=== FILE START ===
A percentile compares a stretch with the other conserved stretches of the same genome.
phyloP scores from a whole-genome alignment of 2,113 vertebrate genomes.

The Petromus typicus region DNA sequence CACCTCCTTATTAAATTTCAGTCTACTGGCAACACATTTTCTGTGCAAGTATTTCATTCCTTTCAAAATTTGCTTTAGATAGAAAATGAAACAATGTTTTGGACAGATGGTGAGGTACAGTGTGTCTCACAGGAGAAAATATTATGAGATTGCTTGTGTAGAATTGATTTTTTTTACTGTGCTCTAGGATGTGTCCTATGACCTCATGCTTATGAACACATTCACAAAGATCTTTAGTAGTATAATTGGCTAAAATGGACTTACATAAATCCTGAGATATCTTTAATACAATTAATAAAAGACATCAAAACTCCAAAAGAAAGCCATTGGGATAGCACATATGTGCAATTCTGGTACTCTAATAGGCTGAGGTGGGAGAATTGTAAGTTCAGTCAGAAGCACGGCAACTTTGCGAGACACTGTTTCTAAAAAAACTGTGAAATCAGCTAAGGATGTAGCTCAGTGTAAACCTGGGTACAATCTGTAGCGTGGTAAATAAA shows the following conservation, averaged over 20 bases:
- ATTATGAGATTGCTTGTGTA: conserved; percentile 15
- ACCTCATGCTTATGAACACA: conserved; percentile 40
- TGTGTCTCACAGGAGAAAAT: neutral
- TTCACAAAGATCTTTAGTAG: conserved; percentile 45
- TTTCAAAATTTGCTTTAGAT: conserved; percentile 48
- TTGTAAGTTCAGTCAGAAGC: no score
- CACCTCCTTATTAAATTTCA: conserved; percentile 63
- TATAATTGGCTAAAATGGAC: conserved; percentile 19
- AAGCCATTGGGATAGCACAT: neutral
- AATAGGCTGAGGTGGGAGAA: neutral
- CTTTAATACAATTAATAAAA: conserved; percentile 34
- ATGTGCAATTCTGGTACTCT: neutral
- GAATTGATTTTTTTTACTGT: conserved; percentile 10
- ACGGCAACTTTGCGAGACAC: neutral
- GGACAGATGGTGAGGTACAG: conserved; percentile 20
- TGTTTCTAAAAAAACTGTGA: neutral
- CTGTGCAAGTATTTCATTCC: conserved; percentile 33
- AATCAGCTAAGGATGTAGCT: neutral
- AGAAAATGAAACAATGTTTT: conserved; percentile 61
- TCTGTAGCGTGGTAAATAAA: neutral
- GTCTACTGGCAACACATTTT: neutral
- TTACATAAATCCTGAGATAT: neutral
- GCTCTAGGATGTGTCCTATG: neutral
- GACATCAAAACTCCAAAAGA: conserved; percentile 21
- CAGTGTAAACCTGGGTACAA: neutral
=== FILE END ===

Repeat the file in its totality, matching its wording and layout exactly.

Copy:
A percentile compares a stretch with the other conserved stretches of the same genome.
phyloP scores from a whole-genome alignment of 2,113 vertebrate genomes.

The Petromus typicus region DNA sequence CACCTCCTTATTAAATTTCAGTCTACTGGCAACACATTTTCTGTGCAAGTATTTCATTCCTTTCAAAATTTGCTTTAGATAGAAAATGAAACAATGTTTTGGACAGATGGTGAGGTACAGTGTGTCTCACAGGAGAAAATATTATGAGATTGCTTGTGTAGAATTGATTTTTTTTACTGTGCTCTAGGATGTGTCCTATGACCTCATGCTTATGAACACATTCACAAAGATCTTTAGTAGTATAATTGGCTAAAATGGACTTACATAAATCCTGAGATATCTTTAATACAATTAATAAAAGACATCAAAACTCCAAAAGAAAGCCATTGGGATAGCACATATGTGCAATTCTGGTACTCTAATAGGCTGAGGTGGGAGAATTGTAAGTTCAGTCAGAAGCACGGCAACTTTGCGAGACACTGTTTCTAAAAAAACTGTGAAATCAGCTAAGGATGTAGCTCAGTGTAAACCTGGGTACAATCTGTAGCGTGGTAAATAAA shows the following conservation, averaged over 20 bases:
- ATTATGAGATTGCTTGTGTA: conserved; percentile 15
- ACCTCATGCTTATGAACACA: conserved; percentile 40
- TGTGTCTCACAGGAGAAAAT: neutral
- TTCACAAAGATCTTTAGTAG: conserved; percentile 45
- TTTCAAAATTTGCTTTAGAT: conserved; percentile 48
- TTGTAAGTTCAGTCAGAAGC: no score
- CACCTCCTTATTAAATTTCA: conserved; percentile 63
- TATAATTGGCTAAAATGGAC: conserved; percentile 19
- AAGCCATTGGGATAGCACAT: neutral
- AATAGGCTGAGGTGGGAGAA: neutral
- CTTTAATACAATTAATAAAA: conserved; percentile 34
- ATGTGCAATTCTGGTACTCT: neutral
- GAATTGATTTTTTTTACTGT: conserved; percentile 10
- ACGGCAACTTTGCGAGACAC: neutral
- GGACAGATGGTGAGGTACAG: conserved; percentile 20
- TGTTTCTAAAAAAACTGTGA: neutral
- CTGTGCAAGTATTTCATTCC: conserved; percentile 33
- AATCAGCTAAGGATGTAGCT: neutral
- AGAAAATGAAACAATGTTTT: conserved; percentile 61
- TCTGTAGCGTGGTAAATAAA: neutral
- GTCTACTGGCAACACATTTT: neutral
- TTACATAAATCCTGAGATAT: neutral
- GCTCTAGGATGTGTCCTATG: neutral
- GACATCAAAACTCCAAAAGA: conserved; percentile 21
- CAGTGTAAACCTGGGTACAA: neutral